to sing praise to your name, Most High,
To proclaim your kindness at dawn
and your faithfulness throughout the night.
R. Lord, it is good to give thanks to you.
The just one shall flourish like the palm tree,
like a cedar of Lebanon shall he grow.
They that are planted in the house of the LORD
shall flourish in the courts of our God.
R. Lord, it is good to give thanks to you.
They shall bear fruit even in old age;
vigorous and sturdy shall they be,
Declaring how just is the LORD,
my rock, in whom there is no wrong.
R. Lord, it is good to give thanks to you.

Reading 2 2 COR 5:6-10

Brothers and sisters:
We are always courageous,
although we know that while we are at home in the body
we are away from the Lord,
for we walk by faith, not by sight.
Yet we are courageous,
and we would rather leave the body and go home to the Lord.
Therefore, we aspire to please him,
whether we are at home or away.
For we must all appear before the judgment seat of Christ,
so that each may receive recompense,
according to what he did in the body, whether good or evil.

Alleluia

R. Alleluia, alleluia.
The seed is the word of God, Christ is the sower.
All who come to him will live forever.
R. Alleluia, alleluia.

GospelMK 4:26-34

Jesus said to the crowds:
“This is how it is with the kingdom of God;
it is as if a man were to scatter seed on the land
and would sleep and rise night and day
and through it all the seed would sprout and grow,
he knows not how.
Of its own accord the land yields fruit,
first the blade, then the ear, then the full grain in the ear.
And when the grain is ripe, he wields the sickle at once,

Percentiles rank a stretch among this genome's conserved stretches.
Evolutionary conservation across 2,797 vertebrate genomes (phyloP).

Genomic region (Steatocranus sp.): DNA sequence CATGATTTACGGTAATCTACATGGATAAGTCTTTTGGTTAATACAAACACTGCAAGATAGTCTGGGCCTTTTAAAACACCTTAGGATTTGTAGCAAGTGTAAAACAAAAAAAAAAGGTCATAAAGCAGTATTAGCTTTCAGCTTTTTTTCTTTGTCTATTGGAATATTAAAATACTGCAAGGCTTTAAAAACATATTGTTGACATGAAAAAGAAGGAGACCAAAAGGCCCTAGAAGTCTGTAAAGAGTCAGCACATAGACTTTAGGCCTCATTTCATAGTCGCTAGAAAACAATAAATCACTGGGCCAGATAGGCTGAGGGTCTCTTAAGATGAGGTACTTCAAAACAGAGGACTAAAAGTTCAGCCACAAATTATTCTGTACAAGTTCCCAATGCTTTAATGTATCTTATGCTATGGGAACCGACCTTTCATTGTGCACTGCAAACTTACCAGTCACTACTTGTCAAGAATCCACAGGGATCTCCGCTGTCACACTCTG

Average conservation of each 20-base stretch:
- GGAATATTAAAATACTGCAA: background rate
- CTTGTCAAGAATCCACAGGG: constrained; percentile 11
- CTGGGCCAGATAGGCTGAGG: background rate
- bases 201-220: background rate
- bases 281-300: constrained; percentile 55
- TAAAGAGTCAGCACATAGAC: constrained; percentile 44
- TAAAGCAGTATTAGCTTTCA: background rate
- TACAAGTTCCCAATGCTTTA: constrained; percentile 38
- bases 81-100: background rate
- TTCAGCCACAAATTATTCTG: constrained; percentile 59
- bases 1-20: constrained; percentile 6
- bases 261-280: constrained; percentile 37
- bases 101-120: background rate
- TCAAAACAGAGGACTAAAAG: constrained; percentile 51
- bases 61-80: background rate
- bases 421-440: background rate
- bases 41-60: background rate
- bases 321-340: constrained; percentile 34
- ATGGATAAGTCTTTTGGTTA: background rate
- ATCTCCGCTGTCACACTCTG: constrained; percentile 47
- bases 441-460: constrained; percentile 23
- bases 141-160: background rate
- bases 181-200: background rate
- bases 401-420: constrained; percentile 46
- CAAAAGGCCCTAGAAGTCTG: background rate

for the harvest has come.”

He said,
“To what shall we compare the kingdom of God,
or what parable can we use for it?
It is like a mustard seed that, when it is sown in the ground,
is the smallest of all the seeds on the earth.
But once it is sown, it springs up and becomes the largest of plants
and puts forth large branches,
so that the birds of the sky can dwell in its shade.”
With many such parables
he spoke the word to them as they were able to understand it.
Without parables he did not speak to them,
but to his own disciples he explained everything in private.

Saint June 17 : St. Avitus : #Abbot : Died 530

St. Avitus
ABBOT
Feast: June 17


     Information:
Feast Day:June 17
Died:530
ST. AVITUS was a native of Orleans, and, retiring into Auvergne, took the monastic habit, together with St. Calais, in the abbey of Menat, at that time very small, though afterward enriched by Queen Brunehault, and by St. Boner, Bishop of Clermont. The two Saints soon after returned to Miscy, a famous abbey situated a league and a half below Orleans. It was founded toward the end of the reign of Clovis I. by St. Euspicius, a holy priest, honored on the 14th of June, and his nephew St. Maximin or Mesnim, whose name this monastery, which is now of the Cistercian Order, bears. Many call St. Maximin the first abbot, others St. Euspicius the first, St. Maximin the second, and St. Avitus the third. But our Saint and St. Calais made not a long stay at Miscy, though St. Maximin gave them a gracious reception. In quest of a closer retirement, St. Avitus, who had succeeded St. Maximin, soon after resigned the abbacy, and with St. Calais lived a recluse in the territory now called Dunois, on the frontiers of La Perche. Others joining them, St. Calais retired into a forest in Maine, and King Clotaire built a church and monastery for St. Avitus and his companions. This is at present a Benedictine nunnery, called St. Avy of Chateaudun, and is situated on the Loire, at the foot of the hill on which the town of Chateaudun is built, in the diocese of Chartres. Three famous monks, Leobin, afterwards Bishop of Chartres, Euphronius, and Rusticus, attended our Saint to his happy death, which happened about the year 530. His body was carried to Orleans, and buried with great pomp in that city.

(Taken from Lives of the Saints, by Alban Butler)